Friday, December 26, 2014

Tough day for McIlroy

Something happened to Rory McIlroy on his way to what appeared to be his coronation as golf's next great young player.

Tough day for McIlroy

Well, something happened to Rory McIlroy on his way to what appeared to be his coronation as golf’s next great young player.

That’s not said with even a hint of sarcasm. It’s just an awful lot for anyone, whether he’s 21, 31 or 41, to carry the lead at the Masters for a sustained period of time, much less 63 holes, and not feel the pressure.

And for all his maturity that would make one thing he’s older than 21, McIlroy surely felt the pressure on Sunday. He felt it for Europe, which still hasn’t had a Masters champion since 1999. He wanted to make history, as the second-youngest player, behind Tiger Woods, to win the green jacket. And he wanted to do it for his friend, Graeme McDowell, and give Northern Ireland two major champions.

You knew it would be a struggle for McIlroy right from the get-go at Augusta National Golf Club.

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The phenom, who started Sunday with a four-stroke lead, bogeyed the first hole after blasting his drive long and straight down the middle. He missed some shots that he had made look easy during the first three days, but he still made the turn leading by one.

Then it all came apart for McIlroy, a run of bad golf that was shocking in its suddenness and generated memories of Greg Norman’s collapse to Nick Faldo in 1996.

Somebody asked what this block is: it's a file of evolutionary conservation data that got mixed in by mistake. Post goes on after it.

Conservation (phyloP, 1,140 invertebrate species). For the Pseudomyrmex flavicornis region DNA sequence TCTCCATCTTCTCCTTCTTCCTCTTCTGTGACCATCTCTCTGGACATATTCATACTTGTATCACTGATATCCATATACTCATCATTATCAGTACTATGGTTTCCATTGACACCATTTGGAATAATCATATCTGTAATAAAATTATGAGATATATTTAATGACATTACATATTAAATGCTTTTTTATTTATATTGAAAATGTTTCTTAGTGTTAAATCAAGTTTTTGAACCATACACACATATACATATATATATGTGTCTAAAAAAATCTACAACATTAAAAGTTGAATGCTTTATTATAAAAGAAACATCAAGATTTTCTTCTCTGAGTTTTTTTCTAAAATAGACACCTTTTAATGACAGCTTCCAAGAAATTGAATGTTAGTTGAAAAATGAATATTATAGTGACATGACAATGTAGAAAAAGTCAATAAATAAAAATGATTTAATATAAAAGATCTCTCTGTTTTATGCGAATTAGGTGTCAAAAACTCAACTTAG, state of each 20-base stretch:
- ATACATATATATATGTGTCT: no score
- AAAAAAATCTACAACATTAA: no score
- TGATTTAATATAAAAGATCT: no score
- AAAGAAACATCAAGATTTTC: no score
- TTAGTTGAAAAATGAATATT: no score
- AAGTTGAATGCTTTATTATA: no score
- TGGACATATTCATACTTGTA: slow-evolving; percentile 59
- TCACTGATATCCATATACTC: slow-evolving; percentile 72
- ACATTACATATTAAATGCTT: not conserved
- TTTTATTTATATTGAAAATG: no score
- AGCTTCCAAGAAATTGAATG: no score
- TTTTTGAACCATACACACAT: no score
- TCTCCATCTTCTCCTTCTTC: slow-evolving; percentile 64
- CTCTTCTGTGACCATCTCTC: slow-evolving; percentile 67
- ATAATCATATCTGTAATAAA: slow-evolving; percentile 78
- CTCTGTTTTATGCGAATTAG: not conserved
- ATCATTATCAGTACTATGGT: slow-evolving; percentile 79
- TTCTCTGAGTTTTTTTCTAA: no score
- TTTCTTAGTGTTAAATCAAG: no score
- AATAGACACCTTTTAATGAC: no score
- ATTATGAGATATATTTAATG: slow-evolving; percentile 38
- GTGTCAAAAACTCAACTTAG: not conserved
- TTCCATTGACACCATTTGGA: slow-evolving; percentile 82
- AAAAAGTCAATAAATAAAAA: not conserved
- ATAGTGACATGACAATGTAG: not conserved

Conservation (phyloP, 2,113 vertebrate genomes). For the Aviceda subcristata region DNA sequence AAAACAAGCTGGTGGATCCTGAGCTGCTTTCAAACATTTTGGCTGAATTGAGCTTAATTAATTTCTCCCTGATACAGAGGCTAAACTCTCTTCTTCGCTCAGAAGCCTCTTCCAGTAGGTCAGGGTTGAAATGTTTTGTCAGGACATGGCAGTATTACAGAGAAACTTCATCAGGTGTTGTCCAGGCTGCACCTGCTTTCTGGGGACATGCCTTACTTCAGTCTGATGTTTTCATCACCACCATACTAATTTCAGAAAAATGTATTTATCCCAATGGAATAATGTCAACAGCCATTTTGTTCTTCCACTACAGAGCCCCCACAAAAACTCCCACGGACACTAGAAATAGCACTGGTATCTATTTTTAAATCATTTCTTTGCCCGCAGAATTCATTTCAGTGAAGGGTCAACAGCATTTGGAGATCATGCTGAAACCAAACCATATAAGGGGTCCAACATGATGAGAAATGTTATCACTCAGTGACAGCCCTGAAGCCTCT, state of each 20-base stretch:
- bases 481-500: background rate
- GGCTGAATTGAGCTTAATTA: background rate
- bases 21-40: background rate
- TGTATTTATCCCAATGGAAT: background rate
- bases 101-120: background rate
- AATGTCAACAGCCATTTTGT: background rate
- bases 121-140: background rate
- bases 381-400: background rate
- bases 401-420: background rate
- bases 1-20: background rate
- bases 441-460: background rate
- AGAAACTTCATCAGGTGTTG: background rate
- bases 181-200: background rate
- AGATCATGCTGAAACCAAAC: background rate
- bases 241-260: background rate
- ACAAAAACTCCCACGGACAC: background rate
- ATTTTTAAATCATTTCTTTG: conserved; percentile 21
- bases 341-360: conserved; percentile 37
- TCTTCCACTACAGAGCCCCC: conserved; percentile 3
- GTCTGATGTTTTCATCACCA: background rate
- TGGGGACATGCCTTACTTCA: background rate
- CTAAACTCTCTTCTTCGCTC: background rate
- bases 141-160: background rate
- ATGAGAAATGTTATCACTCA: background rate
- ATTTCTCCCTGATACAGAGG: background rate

He pulled a drive so badly on the downhill 10th hole that the ball hit a tree and ricocheted over to a spot between two guest cabins at the club. He punched out of the trees, then hit a shot back in the trees, and wound up scoring a triple bogey 7 on the hole.

Then the putting followed. McIlroy hit a nice shot to 12 feet at the 11th and 3-putted for bogey. A 4-putt (!) followed at the par-3 12th. Even though he hit some solid shots on the last four holes, he couldn’t make anything on the greens.

By the time he missed another short putt and made par at No. 18, he had taken 80 strokes. Playing partner Angel Cabrera spent almost a minute seemingly trying to come up with the right words to comfort McIlroy. You really felt badly for the guy.

Masters champion Charl Schwartzel said it best: “Golf is a funny game.”

You almost always see it in the majors. A player is just dominant for two or three days and then loses control in the final round. It’s happened to Norman and Lee Westwood. It used to happen to Phil Mickelson, who’s won four majors, and Sergio Garcia, who hasn’t won any.

McIlroy will be back. He’s going to win a lot of tournaments. He will win a major, more likely two or three. At 21, he has all the tools.

But McIlroy’s collapse on Sunday has proven once again that no one gets the better of golf. Just when you think you have it figured out, it takes a bite out of you.

That’s why people love it so much.

--Joe Juliano

 

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Golf Inq. is a golf blog written by the Philadelphia Inquirer's sports department.

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